THE GRANDMASTER At last, a worthy follow-up to Kung Pow: Enter the Fist.

CHINESE FOLK HERO Wong Fei-hung has been featured in almost 100 movies, played by everyone from Jackie Chan in Drunken Master II to Jet Li in Once Upon a Time in China. That's a lot of movies about one dude, but it might not be long until somebody catches up: Wong Kar-wai's latest, The Grandmaster, focuses on Ip Man, the legendary teacher of wing chun kung fu. Wong Kar-wai's film joins two other movies glorifying Ip (2008's Ip Man and 2010's Ip Man 2, both starring Donnie Yen), along with a few other films and TV series. If things keep up, movies about Ip will become their own genre.

The Grandmaster will likely remain a highlight. Even in the form in which it's being released in America—with chunks edited out, and title cards to help slack-jawed Americans understand the story—it's pretty cool. Spanning almost two decades and starring Tony Leung as Ip and Ziyi Zhang as his (fictional) love interest Gong Er, The Grandmaster works best during its most personal moments—playing to Wong Kar-wai's strengths, Leung and Zhang offer a surprisingly intense romance, and Wong is happy to shoot it with mythic opulence and heavy melancholy.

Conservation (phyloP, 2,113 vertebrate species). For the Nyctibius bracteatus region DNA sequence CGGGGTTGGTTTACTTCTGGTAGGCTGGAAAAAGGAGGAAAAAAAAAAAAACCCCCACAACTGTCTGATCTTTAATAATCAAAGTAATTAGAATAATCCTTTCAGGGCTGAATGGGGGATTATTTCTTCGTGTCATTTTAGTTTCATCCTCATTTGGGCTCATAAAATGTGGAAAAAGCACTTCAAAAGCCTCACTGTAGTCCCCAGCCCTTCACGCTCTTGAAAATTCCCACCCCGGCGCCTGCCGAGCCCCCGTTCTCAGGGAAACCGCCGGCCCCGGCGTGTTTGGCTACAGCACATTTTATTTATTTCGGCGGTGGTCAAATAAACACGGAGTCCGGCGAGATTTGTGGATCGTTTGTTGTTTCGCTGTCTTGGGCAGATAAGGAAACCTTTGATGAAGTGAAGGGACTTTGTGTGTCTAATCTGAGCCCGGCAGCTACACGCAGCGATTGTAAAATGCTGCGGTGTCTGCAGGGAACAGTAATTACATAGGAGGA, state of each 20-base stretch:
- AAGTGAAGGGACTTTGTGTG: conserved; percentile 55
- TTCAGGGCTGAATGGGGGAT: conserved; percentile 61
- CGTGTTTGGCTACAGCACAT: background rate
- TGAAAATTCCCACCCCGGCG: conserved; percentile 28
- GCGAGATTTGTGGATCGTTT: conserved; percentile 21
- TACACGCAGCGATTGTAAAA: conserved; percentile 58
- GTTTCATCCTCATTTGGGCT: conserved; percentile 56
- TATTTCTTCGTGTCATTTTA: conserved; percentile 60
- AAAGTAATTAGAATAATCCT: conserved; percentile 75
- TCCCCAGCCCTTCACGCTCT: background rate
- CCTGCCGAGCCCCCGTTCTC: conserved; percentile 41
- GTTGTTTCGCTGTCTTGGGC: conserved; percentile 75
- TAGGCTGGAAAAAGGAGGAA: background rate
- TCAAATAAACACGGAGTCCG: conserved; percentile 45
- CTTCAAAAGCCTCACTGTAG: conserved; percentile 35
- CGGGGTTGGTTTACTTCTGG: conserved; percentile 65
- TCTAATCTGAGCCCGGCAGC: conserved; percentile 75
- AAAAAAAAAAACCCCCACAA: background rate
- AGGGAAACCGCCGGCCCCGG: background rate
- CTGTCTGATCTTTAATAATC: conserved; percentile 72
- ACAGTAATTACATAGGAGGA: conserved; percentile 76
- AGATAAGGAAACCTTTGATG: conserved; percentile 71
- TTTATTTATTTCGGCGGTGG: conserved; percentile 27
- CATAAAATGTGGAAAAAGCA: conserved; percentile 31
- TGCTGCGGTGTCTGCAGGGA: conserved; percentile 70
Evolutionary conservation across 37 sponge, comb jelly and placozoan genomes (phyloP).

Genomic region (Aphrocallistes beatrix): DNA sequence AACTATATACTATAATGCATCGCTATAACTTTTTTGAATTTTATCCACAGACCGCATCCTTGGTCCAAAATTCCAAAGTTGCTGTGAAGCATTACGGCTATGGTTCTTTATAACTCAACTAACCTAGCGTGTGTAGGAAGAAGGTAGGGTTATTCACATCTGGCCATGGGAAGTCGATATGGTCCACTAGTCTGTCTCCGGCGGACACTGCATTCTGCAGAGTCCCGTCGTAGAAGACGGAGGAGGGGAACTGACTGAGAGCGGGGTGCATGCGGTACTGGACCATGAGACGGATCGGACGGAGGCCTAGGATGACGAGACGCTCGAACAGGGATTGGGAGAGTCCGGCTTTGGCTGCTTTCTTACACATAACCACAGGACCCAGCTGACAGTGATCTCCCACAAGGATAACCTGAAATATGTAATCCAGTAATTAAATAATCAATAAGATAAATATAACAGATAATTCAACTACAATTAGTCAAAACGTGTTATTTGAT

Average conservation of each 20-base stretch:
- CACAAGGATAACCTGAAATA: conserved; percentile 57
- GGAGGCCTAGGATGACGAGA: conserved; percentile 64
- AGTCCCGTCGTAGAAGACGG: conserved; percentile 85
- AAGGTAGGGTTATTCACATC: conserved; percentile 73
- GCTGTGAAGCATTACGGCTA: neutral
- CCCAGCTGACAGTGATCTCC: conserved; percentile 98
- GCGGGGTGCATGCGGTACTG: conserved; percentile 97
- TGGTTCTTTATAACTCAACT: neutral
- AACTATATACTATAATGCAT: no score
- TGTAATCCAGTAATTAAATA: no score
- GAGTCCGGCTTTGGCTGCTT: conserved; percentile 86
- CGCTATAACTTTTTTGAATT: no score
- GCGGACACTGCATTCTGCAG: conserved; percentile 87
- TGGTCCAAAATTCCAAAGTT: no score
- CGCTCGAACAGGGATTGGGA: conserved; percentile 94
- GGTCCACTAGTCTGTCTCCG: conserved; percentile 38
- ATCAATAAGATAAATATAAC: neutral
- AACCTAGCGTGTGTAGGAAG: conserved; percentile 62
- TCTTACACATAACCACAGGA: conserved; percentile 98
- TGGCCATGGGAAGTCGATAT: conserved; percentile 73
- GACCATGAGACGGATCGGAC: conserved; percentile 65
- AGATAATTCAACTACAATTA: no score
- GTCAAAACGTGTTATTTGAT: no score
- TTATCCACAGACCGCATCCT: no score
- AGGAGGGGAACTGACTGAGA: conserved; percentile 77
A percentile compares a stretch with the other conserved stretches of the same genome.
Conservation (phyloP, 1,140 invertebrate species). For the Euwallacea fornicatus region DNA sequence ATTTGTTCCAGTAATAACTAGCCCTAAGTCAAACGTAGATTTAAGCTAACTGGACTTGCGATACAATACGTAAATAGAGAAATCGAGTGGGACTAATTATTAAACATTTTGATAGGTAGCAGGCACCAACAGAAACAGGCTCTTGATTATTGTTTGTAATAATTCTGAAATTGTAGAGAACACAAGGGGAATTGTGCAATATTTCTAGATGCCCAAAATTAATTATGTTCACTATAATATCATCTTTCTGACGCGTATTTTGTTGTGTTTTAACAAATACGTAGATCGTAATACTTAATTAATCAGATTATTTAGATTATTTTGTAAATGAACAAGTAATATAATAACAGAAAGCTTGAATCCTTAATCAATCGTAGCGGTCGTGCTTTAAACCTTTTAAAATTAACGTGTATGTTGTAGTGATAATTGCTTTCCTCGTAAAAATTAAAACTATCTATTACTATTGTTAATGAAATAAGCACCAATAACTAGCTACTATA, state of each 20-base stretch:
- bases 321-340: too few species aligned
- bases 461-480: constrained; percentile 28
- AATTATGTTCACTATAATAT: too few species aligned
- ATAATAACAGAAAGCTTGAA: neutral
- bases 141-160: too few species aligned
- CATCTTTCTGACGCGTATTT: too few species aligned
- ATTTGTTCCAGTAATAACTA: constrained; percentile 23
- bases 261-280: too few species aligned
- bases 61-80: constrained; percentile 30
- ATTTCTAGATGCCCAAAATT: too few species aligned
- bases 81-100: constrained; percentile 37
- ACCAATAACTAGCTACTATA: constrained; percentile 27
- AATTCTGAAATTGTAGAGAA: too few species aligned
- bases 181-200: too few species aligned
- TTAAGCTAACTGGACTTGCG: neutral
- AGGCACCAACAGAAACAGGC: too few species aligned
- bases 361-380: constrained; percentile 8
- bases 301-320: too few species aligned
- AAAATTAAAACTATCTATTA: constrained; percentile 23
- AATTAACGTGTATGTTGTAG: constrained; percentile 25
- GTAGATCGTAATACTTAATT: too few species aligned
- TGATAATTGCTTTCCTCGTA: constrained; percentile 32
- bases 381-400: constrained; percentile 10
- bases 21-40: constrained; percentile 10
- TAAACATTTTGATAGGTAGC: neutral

That isn't to say Wong goes easy on the action: Along with action choreographer Yuen Woo-ping (the guy to thank for the kung fu in The Matrix, Kill Bill, Crouching Tiger, Hidden Dragon, and the timeless Jet Li/DMX classic Cradle 2 the Grave), Wong mounts some fantastic fight sequences, particularly one in which Leung unleashes superheroic damage in pounding rain, and another with Zhang, all snow and strategy and barely contained rage.

As good as it is, this Grandmaster feels straightforward and segmented—neither of which are traits one usually associates with Wong Kar-wai's best stuff, be it Chungking Express, In the Mood for Love, or 2046. Having seen only the American edit, I can't say if Wong's original cut solves those problems. If only, in this modern era, there was some way to use a computational device—along with some sort of online network, perhaps?—to track down the original version. If only.